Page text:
GM will spend $1 billion to expand vehicle production in the United States, an investment that will allow the company to add or keep 1,500 jobs, executives said Tuesday. It’s an announcement, years in the making, that comes as President-elect Donald Trump ratchets up pressure on automakers to build in the United States.
The company will also shift certain production and supplier jobs to Michigan from Mexico, a move that is expected to create more than 500 jobs in the United States. A spokeswoman declined to specify how many jobs were new and how many would move from Mexico.
The company expects to release more information about individual investment projects throughout the year.
In December, GM announced that it would cut roughly 3,300 jobs at three U.S. plants this year because of slowing demand for cars.
Tuesday’s announcement follows Trump’s criticism of GM and other automakers for building vehicles in Mexico that they then sell in the United States. Trump has threatened to impose a 35 percent tariff on cars brought to the United States for sale, and repeated that position Monday in an interview with a German newspaper.
Officials at GM and other companies have said their recent investment announcements were years in the making and not the result of Trump’s criticism, but their timing gives the incoming administration the opportunity to take credit. (GM chief executive Mary Barra is one of Trump’s economic advisers.)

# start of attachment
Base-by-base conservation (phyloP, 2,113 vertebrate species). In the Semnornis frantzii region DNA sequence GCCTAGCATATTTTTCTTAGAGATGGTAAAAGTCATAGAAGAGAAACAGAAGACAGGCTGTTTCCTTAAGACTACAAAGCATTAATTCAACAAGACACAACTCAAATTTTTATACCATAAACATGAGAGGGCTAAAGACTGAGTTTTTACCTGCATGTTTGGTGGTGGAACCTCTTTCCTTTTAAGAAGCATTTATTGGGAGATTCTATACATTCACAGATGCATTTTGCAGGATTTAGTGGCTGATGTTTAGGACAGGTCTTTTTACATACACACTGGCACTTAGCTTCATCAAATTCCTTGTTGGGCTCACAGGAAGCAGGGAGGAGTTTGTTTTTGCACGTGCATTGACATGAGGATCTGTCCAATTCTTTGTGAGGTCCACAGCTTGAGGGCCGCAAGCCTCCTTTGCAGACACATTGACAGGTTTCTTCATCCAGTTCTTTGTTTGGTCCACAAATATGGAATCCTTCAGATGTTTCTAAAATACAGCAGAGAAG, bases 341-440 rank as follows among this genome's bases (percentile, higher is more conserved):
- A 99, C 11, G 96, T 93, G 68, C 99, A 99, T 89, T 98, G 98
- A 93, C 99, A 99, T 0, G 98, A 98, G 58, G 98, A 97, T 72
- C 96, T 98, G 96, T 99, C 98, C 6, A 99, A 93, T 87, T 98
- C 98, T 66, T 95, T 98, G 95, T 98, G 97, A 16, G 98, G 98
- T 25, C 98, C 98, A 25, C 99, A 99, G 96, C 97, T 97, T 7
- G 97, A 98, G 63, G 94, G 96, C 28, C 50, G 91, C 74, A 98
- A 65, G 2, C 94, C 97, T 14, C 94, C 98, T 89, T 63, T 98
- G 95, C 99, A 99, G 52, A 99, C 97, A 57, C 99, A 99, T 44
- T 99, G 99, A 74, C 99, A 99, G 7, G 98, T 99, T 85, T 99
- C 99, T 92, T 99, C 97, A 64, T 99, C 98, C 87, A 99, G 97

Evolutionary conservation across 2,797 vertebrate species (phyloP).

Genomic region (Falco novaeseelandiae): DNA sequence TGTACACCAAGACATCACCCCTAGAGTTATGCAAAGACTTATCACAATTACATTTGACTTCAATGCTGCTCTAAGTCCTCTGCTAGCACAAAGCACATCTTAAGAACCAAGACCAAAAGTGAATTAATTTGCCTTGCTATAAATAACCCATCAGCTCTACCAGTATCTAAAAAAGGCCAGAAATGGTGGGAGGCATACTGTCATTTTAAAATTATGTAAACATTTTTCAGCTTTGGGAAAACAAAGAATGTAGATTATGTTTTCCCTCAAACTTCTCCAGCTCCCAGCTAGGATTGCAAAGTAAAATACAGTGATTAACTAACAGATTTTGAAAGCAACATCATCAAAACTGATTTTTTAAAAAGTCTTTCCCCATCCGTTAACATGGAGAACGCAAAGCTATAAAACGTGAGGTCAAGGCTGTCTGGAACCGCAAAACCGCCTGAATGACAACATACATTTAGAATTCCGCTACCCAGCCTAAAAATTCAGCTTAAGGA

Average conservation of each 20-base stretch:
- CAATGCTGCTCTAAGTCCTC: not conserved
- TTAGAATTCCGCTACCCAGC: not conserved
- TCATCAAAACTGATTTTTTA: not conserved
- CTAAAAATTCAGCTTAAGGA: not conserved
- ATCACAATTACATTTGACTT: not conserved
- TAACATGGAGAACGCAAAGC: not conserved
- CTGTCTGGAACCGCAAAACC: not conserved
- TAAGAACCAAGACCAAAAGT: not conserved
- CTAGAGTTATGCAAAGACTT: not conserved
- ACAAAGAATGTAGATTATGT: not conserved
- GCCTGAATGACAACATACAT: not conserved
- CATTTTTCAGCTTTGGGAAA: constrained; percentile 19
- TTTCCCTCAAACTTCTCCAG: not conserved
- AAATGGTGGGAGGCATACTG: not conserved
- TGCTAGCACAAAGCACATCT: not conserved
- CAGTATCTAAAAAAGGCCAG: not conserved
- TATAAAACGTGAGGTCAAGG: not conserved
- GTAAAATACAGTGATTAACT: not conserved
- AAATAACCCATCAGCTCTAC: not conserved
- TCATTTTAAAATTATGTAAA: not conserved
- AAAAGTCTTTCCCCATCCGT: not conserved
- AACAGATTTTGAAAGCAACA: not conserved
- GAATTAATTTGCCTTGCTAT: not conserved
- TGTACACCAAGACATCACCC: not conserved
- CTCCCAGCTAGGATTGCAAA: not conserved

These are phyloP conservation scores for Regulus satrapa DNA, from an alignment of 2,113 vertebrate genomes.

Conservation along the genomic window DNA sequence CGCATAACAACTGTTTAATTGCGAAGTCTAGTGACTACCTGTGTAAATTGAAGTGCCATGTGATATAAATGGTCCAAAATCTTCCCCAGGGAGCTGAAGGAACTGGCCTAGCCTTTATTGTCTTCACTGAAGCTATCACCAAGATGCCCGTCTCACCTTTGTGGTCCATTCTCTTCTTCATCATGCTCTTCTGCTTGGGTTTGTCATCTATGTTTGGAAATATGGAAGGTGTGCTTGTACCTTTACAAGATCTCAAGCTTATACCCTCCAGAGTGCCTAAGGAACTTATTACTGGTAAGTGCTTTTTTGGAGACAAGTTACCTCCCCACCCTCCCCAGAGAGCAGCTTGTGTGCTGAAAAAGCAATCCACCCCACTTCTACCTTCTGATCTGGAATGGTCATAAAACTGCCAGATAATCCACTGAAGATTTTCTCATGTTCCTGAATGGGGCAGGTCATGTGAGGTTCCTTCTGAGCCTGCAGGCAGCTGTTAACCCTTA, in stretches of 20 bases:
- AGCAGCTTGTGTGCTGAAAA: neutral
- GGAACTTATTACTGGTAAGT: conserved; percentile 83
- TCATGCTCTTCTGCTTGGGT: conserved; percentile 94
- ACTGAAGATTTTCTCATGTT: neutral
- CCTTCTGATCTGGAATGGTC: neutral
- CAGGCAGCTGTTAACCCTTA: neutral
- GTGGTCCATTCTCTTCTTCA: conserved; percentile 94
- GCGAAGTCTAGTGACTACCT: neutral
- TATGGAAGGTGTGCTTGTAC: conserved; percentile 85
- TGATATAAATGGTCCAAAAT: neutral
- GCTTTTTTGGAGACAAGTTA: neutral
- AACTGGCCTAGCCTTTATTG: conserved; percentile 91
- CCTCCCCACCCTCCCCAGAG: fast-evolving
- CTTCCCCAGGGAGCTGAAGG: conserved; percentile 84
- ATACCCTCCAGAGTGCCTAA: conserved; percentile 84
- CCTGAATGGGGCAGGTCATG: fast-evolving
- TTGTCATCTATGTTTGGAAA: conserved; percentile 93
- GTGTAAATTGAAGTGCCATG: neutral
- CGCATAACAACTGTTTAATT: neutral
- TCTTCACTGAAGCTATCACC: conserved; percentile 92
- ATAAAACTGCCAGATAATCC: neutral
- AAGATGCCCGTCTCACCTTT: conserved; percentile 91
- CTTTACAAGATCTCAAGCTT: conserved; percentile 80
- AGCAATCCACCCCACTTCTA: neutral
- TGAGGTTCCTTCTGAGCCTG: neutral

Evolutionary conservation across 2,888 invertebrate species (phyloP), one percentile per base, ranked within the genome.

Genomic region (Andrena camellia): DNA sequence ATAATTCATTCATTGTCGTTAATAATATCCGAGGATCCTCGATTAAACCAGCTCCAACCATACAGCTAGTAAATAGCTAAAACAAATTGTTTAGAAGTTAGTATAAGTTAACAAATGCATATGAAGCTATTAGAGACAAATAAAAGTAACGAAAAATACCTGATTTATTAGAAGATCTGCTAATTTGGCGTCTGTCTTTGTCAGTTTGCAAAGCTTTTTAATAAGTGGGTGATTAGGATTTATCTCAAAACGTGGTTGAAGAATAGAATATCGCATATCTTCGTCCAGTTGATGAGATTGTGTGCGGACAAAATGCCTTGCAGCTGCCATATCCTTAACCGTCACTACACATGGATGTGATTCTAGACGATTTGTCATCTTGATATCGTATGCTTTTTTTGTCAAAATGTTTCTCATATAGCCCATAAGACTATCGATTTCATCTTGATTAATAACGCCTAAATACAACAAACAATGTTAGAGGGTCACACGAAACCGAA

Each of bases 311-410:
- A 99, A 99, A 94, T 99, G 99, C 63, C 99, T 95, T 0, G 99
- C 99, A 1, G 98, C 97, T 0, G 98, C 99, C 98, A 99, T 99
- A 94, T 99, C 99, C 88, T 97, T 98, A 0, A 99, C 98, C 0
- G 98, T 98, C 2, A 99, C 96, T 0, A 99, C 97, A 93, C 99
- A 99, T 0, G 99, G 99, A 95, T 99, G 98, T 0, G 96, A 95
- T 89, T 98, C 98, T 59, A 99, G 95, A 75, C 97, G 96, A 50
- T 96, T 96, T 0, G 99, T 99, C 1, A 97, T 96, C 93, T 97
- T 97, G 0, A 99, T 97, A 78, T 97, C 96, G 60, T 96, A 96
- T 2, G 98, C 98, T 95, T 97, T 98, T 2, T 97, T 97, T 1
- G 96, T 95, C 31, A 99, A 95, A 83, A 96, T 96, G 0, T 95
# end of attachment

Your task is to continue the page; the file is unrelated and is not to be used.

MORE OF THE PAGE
In recent weeks, Fiat Chrysler also revealed plans to invest $1 billion domestically. Ford announced plans to abandon a $1.6 billion production facility in Mexico and invest $700 million to expand manufacturing in the United States. Toyota said it will invest $10 billion in the United States over the next five years.
But the GM investment announced Tuesday also demonstrates that most future job growth is unlikely to benefit manufacturing workers who helped propel Trump to office. GM plans to add 5,000 jobs in the next two to three years — all of them salaried positions working in finance or engineering roles.
Indeed, the company said it has created 25,000 jobs in the United States over the past four years, including 19,000 professional, salaried positions and 6,000 hourly manufacturing positions.
As Brett Smith, an analyst at the Center for Automotive Research, told my colleague Danielle Paquette earlier this month, automobile companies are primarily investing in high-tech facilities in the United States that will develop and produce the next generation of more technologically advanced vehicles.
“That will ultimately mean fewer jobs,” Smith said. “The people will have to keep learning throughout their careers. It won’t be like the old days, when you do the same thing for 40 years.”
Read more from The Washington Post’s Innovation section.